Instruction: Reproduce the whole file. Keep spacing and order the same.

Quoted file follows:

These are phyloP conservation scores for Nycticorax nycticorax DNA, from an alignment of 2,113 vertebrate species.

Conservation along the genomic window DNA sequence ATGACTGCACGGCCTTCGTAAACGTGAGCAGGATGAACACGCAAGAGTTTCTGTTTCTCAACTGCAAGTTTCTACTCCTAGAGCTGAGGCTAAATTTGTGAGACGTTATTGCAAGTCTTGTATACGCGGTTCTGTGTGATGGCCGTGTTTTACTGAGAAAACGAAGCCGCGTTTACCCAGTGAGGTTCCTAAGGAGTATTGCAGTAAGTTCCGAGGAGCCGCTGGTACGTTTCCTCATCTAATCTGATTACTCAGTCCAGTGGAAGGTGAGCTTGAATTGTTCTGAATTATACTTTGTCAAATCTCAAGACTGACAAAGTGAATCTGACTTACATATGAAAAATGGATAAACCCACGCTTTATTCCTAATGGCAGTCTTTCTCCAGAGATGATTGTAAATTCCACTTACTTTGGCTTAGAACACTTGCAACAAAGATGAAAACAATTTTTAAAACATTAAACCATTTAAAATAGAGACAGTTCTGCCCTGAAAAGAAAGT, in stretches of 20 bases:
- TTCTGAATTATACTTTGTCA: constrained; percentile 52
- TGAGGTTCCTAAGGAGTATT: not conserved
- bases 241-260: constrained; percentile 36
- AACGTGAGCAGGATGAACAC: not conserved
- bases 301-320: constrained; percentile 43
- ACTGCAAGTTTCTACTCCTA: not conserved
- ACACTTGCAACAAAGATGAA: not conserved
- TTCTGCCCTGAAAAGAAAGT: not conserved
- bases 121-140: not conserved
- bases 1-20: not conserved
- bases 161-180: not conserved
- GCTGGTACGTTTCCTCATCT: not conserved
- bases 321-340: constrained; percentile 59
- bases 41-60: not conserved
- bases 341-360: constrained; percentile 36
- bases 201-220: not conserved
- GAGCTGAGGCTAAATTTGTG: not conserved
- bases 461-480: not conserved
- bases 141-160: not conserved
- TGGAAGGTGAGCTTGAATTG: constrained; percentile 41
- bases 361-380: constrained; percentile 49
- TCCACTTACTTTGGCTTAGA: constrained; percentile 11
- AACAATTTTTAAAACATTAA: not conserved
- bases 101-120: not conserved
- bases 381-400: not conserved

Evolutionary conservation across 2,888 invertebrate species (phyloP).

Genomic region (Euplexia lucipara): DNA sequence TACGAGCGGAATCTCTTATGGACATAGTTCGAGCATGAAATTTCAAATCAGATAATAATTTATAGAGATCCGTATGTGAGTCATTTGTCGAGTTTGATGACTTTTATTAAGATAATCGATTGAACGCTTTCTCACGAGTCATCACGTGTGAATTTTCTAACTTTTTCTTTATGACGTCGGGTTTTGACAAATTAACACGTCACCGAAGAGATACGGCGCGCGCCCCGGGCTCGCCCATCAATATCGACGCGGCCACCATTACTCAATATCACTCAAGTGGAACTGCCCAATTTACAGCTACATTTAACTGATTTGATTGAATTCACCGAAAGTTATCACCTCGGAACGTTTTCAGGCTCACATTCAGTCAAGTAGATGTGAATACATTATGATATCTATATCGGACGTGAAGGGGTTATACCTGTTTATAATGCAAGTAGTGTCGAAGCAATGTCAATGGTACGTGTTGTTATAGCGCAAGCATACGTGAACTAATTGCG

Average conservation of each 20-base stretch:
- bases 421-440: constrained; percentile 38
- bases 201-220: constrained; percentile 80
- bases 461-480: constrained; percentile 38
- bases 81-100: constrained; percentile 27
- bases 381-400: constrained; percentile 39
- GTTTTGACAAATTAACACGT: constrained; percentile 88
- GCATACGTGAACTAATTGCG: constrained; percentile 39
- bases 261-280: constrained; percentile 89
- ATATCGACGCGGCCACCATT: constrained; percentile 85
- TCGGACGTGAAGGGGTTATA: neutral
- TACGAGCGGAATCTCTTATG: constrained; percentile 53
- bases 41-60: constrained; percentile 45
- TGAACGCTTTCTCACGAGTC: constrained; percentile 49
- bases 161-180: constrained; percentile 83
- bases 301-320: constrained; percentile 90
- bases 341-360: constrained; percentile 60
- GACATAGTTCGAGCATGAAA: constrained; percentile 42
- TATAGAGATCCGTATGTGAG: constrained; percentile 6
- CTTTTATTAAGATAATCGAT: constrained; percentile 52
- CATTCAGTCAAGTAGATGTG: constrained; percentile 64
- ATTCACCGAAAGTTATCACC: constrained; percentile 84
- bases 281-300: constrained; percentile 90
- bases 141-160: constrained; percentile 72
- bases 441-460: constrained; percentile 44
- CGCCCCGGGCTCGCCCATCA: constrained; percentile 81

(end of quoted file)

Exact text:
These are phyloP conservation scores for Nycticorax nycticorax DNA, from an alignment of 2,113 vertebrate species.

Conservation along the genomic window DNA sequence ATGACTGCACGGCCTTCGTAAACGTGAGCAGGATGAACACGCAAGAGTTTCTGTTTCTCAACTGCAAGTTTCTACTCCTAGAGCTGAGGCTAAATTTGTGAGACGTTATTGCAAGTCTTGTATACGCGGTTCTGTGTGATGGCCGTGTTTTACTGAGAAAACGAAGCCGCGTTTACCCAGTGAGGTTCCTAAGGAGTATTGCAGTAAGTTCCGAGGAGCCGCTGGTACGTTTCCTCATCTAATCTGATTACTCAGTCCAGTGGAAGGTGAGCTTGAATTGTTCTGAATTATACTTTGTCAAATCTCAAGACTGACAAAGTGAATCTGACTTACATATGAAAAATGGATAAACCCACGCTTTATTCCTAATGGCAGTCTTTCTCCAGAGATGATTGTAAATTCCACTTACTTTGGCTTAGAACACTTGCAACAAAGATGAAAACAATTTTTAAAACATTAAACCATTTAAAATAGAGACAGTTCTGCCCTGAAAAGAAAGT, in stretches of 20 bases:
- TTCTGAATTATACTTTGTCA: constrained; percentile 52
- TGAGGTTCCTAAGGAGTATT: not conserved
- bases 241-260: constrained; percentile 36
- AACGTGAGCAGGATGAACAC: not conserved
- bases 301-320: constrained; percentile 43
- ACTGCAAGTTTCTACTCCTA: not conserved
- ACACTTGCAACAAAGATGAA: not conserved
- TTCTGCCCTGAAAAGAAAGT: not conserved
- bases 121-140: not conserved
- bases 1-20: not conserved
- bases 161-180: not conserved
- GCTGGTACGTTTCCTCATCT: not conserved
- bases 321-340: constrained; percentile 59
- bases 41-60: not conserved
- bases 341-360: constrained; percentile 36
- bases 201-220: not conserved
- GAGCTGAGGCTAAATTTGTG: not conserved
- bases 461-480: not conserved
- bases 141-160: not conserved
- TGGAAGGTGAGCTTGAATTG: constrained; percentile 41
- bases 361-380: constrained; percentile 49
- TCCACTTACTTTGGCTTAGA: constrained; percentile 11
- AACAATTTTTAAAACATTAA: not conserved
- bases 101-120: not conserved
- bases 381-400: not conserved

Evolutionary conservation across 2,888 invertebrate species (phyloP).

Genomic region (Euplexia lucipara): DNA sequence TACGAGCGGAATCTCTTATGGACATAGTTCGAGCATGAAATTTCAAATCAGATAATAATTTATAGAGATCCGTATGTGAGTCATTTGTCGAGTTTGATGACTTTTATTAAGATAATCGATTGAACGCTTTCTCACGAGTCATCACGTGTGAATTTTCTAACTTTTTCTTTATGACGTCGGGTTTTGACAAATTAACACGTCACCGAAGAGATACGGCGCGCGCCCCGGGCTCGCCCATCAATATCGACGCGGCCACCATTACTCAATATCACTCAAGTGGAACTGCCCAATTTACAGCTACATTTAACTGATTTGATTGAATTCACCGAAAGTTATCACCTCGGAACGTTTTCAGGCTCACATTCAGTCAAGTAGATGTGAATACATTATGATATCTATATCGGACGTGAAGGGGTTATACCTGTTTATAATGCAAGTAGTGTCGAAGCAATGTCAATGGTACGTGTTGTTATAGCGCAAGCATACGTGAACTAATTGCG

Average conservation of each 20-base stretch:
- bases 421-440: constrained; percentile 38
- bases 201-220: constrained; percentile 80
- bases 461-480: constrained; percentile 38
- bases 81-100: constrained; percentile 27
- bases 381-400: constrained; percentile 39
- GTTTTGACAAATTAACACGT: constrained; percentile 88
- GCATACGTGAACTAATTGCG: constrained; percentile 39
- bases 261-280: constrained; percentile 89
- ATATCGACGCGGCCACCATT: constrained; percentile 85
- TCGGACGTGAAGGGGTTATA: neutral
- TACGAGCGGAATCTCTTATG: constrained; percentile 53
- bases 41-60: constrained; percentile 45
- TGAACGCTTTCTCACGAGTC: constrained; percentile 49
- bases 161-180: constrained; percentile 83
- bases 301-320: constrained; percentile 90
- bases 341-360: constrained; percentile 60
- GACATAGTTCGAGCATGAAA: constrained; percentile 42
- TATAGAGATCCGTATGTGAG: constrained; percentile 6
- CTTTTATTAAGATAATCGAT: constrained; percentile 52
- CATTCAGTCAAGTAGATGTG: constrained; percentile 64
- ATTCACCGAAAGTTATCACC: constrained; percentile 84
- bases 281-300: constrained; percentile 90
- bases 141-160: constrained; percentile 72
- bases 441-460: constrained; percentile 44
- CGCCCCGGGCTCGCCCATCA: constrained; percentile 81